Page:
The most frequent question I get from readers of my blog is where they can buy the pattern I used for my Christmas Stars quilt.  The problem is, there isn't a pattern.  I designed the quilt and though I have a tutorial for the block (variation of Ohio Star, finishes at 10" square), I've never calculated how much fabric you need or any of the other elements that go into writing a pattern.  Maybe when I retire from my other job...

I made the blocks from fabric in my Christmas fabric bin, using one white tone-on-tone print for the background of all the blocks.  I carried that fabric into the border, which makes the blocks the center of attention.  I used narrow red binding to finish the quilt. 

Linda Hrcka of The Quilted Pineapple did the quilting, which is absolutely fantastic.  I especially like the feathers in the borders.

Here's a close-up of one of the blocks.  It is easer to make than it looks; check out my tutorial.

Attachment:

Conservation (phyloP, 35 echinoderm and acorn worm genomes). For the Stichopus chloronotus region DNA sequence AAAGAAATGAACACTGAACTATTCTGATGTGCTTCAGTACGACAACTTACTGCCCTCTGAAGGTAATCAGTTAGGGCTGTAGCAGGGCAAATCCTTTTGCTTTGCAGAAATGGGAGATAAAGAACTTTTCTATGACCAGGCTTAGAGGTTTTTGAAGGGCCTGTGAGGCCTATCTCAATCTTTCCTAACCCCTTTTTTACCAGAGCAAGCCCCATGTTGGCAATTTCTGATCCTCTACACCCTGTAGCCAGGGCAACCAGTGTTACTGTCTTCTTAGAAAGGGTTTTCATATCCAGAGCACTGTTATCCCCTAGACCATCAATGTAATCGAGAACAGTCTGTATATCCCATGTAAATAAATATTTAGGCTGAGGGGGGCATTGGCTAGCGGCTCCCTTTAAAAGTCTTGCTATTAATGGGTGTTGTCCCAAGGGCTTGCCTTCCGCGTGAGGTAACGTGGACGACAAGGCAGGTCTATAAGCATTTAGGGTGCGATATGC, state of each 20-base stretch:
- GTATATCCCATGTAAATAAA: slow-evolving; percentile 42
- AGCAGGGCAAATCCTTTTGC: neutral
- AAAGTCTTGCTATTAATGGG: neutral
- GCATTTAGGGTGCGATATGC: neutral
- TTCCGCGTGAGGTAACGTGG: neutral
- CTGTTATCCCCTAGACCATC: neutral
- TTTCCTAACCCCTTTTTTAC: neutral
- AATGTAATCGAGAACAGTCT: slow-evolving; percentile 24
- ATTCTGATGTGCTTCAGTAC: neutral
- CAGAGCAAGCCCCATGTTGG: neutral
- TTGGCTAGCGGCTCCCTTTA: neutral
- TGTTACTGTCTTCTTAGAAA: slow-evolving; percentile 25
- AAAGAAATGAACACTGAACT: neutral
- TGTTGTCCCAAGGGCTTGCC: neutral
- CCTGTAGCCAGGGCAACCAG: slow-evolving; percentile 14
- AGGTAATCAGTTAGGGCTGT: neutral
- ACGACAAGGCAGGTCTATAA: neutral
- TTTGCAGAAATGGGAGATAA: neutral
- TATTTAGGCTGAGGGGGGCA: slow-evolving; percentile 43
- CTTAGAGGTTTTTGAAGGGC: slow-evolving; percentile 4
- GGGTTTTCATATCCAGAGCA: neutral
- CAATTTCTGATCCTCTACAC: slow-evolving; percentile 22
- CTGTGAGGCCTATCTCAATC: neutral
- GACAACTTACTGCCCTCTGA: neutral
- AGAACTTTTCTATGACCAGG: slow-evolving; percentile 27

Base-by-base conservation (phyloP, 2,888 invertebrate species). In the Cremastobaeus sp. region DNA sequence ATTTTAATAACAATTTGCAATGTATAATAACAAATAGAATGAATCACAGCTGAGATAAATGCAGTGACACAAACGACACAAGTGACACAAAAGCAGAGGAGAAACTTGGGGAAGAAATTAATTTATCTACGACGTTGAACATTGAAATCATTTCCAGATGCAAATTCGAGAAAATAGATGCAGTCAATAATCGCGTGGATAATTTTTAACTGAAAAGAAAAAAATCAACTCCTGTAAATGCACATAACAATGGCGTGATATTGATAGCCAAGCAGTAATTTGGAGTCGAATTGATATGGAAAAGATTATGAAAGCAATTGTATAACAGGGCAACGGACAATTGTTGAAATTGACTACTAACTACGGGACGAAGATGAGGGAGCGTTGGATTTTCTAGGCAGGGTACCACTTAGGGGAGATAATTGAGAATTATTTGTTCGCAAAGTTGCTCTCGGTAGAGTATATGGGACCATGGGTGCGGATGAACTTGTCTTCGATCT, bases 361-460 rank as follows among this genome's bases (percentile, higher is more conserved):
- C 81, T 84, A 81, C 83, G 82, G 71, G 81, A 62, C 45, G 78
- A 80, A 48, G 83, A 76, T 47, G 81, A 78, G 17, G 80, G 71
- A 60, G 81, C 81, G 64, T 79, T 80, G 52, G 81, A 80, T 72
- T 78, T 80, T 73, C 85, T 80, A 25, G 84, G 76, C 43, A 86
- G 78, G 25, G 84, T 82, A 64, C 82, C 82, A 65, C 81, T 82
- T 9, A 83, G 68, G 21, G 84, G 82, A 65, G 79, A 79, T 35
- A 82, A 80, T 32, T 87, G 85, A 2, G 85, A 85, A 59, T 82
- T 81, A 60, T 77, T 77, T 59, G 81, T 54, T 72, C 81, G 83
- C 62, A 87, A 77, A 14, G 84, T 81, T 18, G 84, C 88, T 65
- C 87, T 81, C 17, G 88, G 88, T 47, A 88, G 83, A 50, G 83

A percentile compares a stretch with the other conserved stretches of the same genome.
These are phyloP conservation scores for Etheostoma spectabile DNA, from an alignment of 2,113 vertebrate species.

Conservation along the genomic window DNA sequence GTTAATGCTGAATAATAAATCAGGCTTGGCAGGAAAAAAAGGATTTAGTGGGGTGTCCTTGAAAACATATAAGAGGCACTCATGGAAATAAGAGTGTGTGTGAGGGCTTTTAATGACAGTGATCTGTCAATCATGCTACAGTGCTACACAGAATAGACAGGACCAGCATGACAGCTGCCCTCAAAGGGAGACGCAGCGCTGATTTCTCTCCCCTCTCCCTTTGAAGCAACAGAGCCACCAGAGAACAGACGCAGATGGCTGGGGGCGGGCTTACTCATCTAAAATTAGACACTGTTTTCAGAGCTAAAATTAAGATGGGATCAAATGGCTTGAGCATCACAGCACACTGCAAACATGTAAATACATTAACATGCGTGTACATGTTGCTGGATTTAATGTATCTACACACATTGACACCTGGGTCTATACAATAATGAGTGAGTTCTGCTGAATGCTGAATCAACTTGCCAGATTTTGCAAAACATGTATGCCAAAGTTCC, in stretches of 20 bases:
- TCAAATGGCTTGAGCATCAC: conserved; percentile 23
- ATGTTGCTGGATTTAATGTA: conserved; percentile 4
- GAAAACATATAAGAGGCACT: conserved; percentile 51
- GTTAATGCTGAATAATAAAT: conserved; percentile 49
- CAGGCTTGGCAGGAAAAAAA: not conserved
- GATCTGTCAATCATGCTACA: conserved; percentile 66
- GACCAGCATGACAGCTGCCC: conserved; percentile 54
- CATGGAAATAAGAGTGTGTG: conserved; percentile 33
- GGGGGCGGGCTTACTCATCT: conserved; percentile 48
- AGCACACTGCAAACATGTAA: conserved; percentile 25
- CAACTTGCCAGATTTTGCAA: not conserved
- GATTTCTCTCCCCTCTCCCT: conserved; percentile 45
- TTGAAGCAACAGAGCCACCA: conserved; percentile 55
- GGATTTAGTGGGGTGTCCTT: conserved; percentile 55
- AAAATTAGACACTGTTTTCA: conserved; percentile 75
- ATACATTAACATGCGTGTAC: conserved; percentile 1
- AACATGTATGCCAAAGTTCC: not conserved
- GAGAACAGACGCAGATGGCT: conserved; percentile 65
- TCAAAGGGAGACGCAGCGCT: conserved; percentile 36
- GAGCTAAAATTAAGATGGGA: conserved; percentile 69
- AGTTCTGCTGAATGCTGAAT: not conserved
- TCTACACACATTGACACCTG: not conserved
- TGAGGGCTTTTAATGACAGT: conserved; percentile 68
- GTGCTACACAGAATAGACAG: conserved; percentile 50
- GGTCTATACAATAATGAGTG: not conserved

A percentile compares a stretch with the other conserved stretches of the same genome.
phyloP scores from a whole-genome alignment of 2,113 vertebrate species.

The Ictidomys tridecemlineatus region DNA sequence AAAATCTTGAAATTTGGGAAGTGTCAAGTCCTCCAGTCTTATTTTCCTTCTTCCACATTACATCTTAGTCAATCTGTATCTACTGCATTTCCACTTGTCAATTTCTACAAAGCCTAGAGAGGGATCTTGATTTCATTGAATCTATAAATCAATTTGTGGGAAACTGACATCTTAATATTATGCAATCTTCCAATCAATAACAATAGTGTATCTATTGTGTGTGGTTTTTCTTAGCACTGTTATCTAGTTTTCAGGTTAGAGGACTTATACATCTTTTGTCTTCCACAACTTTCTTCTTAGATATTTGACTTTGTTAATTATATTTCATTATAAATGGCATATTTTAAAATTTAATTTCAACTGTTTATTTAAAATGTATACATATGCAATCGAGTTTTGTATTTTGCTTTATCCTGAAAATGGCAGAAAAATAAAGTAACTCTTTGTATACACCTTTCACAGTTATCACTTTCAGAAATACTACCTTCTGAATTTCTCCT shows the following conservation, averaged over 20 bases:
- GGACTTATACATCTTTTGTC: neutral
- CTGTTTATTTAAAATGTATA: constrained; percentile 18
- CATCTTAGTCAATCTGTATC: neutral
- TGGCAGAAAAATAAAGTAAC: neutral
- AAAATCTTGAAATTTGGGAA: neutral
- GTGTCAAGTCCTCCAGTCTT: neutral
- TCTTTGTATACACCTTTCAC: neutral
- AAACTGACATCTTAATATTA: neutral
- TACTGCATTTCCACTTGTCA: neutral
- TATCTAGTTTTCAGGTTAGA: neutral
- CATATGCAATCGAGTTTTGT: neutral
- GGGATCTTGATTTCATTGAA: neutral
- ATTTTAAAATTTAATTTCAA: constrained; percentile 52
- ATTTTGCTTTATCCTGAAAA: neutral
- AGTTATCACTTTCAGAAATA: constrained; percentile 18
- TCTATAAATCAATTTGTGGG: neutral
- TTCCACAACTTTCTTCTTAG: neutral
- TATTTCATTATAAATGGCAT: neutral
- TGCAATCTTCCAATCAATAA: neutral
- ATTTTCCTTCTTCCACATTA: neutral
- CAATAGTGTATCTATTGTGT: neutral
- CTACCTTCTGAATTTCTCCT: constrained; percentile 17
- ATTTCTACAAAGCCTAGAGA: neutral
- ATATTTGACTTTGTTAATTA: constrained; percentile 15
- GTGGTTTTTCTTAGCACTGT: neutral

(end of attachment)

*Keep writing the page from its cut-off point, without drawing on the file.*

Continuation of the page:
I'm linking to the Blogger's Quilt Festival, hosted by Amy's Creative Side, entering my quilt in the Original Design Quilts category.  Go visit this online quilt show; it is wonderful inspiration!

Wednesday, May 14, 2014

Quilt Sampler Spring 2014

The spring edition of Quilt Sampler is out.  That means it is time for my semi-annual virtual shop hop. 

I especially like this edition and spent some enjoyable time with it over several evenings last week.  Mini quilts are currently in vogue, with several designers "downsizing" their regular patterns into smaller sizes.  Look at these cool minis at this shop in Canada (the store, Quilt Junction, is housed in a former train station).

I want to make some minis now; must add a few to my list.